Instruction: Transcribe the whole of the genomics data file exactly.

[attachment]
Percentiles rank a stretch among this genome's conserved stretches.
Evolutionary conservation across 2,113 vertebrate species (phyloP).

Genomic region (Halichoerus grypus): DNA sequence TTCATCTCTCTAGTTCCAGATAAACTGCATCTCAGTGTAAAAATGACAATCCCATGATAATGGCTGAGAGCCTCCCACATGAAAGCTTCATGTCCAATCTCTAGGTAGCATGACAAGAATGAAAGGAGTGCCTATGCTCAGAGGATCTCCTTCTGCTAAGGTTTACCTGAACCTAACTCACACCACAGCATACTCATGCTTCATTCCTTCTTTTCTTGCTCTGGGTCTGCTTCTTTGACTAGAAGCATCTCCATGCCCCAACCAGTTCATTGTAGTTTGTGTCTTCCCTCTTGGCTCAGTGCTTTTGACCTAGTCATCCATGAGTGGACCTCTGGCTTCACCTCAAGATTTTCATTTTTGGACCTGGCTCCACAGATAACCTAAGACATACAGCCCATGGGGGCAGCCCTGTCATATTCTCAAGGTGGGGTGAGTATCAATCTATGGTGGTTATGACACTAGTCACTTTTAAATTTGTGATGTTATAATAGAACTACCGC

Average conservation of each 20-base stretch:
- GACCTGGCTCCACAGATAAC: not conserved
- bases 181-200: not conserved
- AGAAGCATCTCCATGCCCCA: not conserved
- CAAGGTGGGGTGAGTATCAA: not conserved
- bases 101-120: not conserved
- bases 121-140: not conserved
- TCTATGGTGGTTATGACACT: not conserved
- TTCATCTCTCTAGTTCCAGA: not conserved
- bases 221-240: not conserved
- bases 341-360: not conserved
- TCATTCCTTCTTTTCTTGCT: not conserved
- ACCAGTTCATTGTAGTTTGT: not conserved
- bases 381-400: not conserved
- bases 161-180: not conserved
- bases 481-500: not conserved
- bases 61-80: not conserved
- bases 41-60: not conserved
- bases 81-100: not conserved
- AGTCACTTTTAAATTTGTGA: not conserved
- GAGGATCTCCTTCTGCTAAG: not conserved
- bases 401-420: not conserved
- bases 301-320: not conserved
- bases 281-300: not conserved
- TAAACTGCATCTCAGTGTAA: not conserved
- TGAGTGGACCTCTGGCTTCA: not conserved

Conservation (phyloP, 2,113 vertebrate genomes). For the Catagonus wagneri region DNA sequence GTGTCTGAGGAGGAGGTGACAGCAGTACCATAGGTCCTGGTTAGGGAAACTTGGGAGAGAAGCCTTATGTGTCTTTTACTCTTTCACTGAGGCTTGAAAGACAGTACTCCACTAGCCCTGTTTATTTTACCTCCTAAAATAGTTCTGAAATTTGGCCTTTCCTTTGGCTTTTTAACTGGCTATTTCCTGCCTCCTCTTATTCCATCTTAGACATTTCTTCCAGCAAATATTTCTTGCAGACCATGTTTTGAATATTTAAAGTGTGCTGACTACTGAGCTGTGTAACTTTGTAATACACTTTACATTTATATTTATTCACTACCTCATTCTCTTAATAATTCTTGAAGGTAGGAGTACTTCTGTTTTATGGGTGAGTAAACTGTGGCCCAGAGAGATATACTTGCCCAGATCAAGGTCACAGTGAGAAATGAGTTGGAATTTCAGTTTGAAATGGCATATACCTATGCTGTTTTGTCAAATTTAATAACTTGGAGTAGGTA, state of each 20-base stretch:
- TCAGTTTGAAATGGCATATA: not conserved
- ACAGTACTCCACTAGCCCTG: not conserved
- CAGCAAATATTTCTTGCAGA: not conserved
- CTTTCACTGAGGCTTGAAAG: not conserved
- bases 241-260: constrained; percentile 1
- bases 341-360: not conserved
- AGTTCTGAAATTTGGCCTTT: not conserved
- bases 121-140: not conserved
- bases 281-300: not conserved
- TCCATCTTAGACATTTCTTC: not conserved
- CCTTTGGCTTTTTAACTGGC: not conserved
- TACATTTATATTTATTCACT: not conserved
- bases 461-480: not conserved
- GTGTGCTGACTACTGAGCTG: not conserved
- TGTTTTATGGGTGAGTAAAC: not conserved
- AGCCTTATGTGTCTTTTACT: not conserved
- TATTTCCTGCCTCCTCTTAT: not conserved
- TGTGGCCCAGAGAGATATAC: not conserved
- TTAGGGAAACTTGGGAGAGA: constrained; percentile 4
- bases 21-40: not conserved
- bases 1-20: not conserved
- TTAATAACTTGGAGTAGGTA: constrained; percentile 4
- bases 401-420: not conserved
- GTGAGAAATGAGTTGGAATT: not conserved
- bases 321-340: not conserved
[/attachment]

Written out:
Percentiles rank a stretch among this genome's conserved stretches.
Evolutionary conservation across 2,113 vertebrate species (phyloP).

Genomic region (Halichoerus grypus): DNA sequence TTCATCTCTCTAGTTCCAGATAAACTGCATCTCAGTGTAAAAATGACAATCCCATGATAATGGCTGAGAGCCTCCCACATGAAAGCTTCATGTCCAATCTCTAGGTAGCATGACAAGAATGAAAGGAGTGCCTATGCTCAGAGGATCTCCTTCTGCTAAGGTTTACCTGAACCTAACTCACACCACAGCATACTCATGCTTCATTCCTTCTTTTCTTGCTCTGGGTCTGCTTCTTTGACTAGAAGCATCTCCATGCCCCAACCAGTTCATTGTAGTTTGTGTCTTCCCTCTTGGCTCAGTGCTTTTGACCTAGTCATCCATGAGTGGACCTCTGGCTTCACCTCAAGATTTTCATTTTTGGACCTGGCTCCACAGATAACCTAAGACATACAGCCCATGGGGGCAGCCCTGTCATATTCTCAAGGTGGGGTGAGTATCAATCTATGGTGGTTATGACACTAGTCACTTTTAAATTTGTGATGTTATAATAGAACTACCGC

Average conservation of each 20-base stretch:
- GACCTGGCTCCACAGATAAC: not conserved
- bases 181-200: not conserved
- AGAAGCATCTCCATGCCCCA: not conserved
- CAAGGTGGGGTGAGTATCAA: not conserved
- bases 101-120: not conserved
- bases 121-140: not conserved
- TCTATGGTGGTTATGACACT: not conserved
- TTCATCTCTCTAGTTCCAGA: not conserved
- bases 221-240: not conserved
- bases 341-360: not conserved
- TCATTCCTTCTTTTCTTGCT: not conserved
- ACCAGTTCATTGTAGTTTGT: not conserved
- bases 381-400: not conserved
- bases 161-180: not conserved
- bases 481-500: not conserved
- bases 61-80: not conserved
- bases 41-60: not conserved
- bases 81-100: not conserved
- AGTCACTTTTAAATTTGTGA: not conserved
- GAGGATCTCCTTCTGCTAAG: not conserved
- bases 401-420: not conserved
- bases 301-320: not conserved
- bases 281-300: not conserved
- TAAACTGCATCTCAGTGTAA: not conserved
- TGAGTGGACCTCTGGCTTCA: not conserved

Conservation (phyloP, 2,113 vertebrate genomes). For the Catagonus wagneri region DNA sequence GTGTCTGAGGAGGAGGTGACAGCAGTACCATAGGTCCTGGTTAGGGAAACTTGGGAGAGAAGCCTTATGTGTCTTTTACTCTTTCACTGAGGCTTGAAAGACAGTACTCCACTAGCCCTGTTTATTTTACCTCCTAAAATAGTTCTGAAATTTGGCCTTTCCTTTGGCTTTTTAACTGGCTATTTCCTGCCTCCTCTTATTCCATCTTAGACATTTCTTCCAGCAAATATTTCTTGCAGACCATGTTTTGAATATTTAAAGTGTGCTGACTACTGAGCTGTGTAACTTTGTAATACACTTTACATTTATATTTATTCACTACCTCATTCTCTTAATAATTCTTGAAGGTAGGAGTACTTCTGTTTTATGGGTGAGTAAACTGTGGCCCAGAGAGATATACTTGCCCAGATCAAGGTCACAGTGAGAAATGAGTTGGAATTTCAGTTTGAAATGGCATATACCTATGCTGTTTTGTCAAATTTAATAACTTGGAGTAGGTA, state of each 20-base stretch:
- TCAGTTTGAAATGGCATATA: not conserved
- ACAGTACTCCACTAGCCCTG: not conserved
- CAGCAAATATTTCTTGCAGA: not conserved
- CTTTCACTGAGGCTTGAAAG: not conserved
- bases 241-260: constrained; percentile 1
- bases 341-360: not conserved
- AGTTCTGAAATTTGGCCTTT: not conserved
- bases 121-140: not conserved
- bases 281-300: not conserved
- TCCATCTTAGACATTTCTTC: not conserved
- CCTTTGGCTTTTTAACTGGC: not conserved
- TACATTTATATTTATTCACT: not conserved
- bases 461-480: not conserved
- GTGTGCTGACTACTGAGCTG: not conserved
- TGTTTTATGGGTGAGTAAAC: not conserved
- AGCCTTATGTGTCTTTTACT: not conserved
- TATTTCCTGCCTCCTCTTAT: not conserved
- TGTGGCCCAGAGAGATATAC: not conserved
- TTAGGGAAACTTGGGAGAGA: constrained; percentile 4
- bases 21-40: not conserved
- bases 1-20: not conserved
- TTAATAACTTGGAGTAGGTA: constrained; percentile 4
- bases 401-420: not conserved
- GTGAGAAATGAGTTGGAATT: not conserved
- bases 321-340: not conserved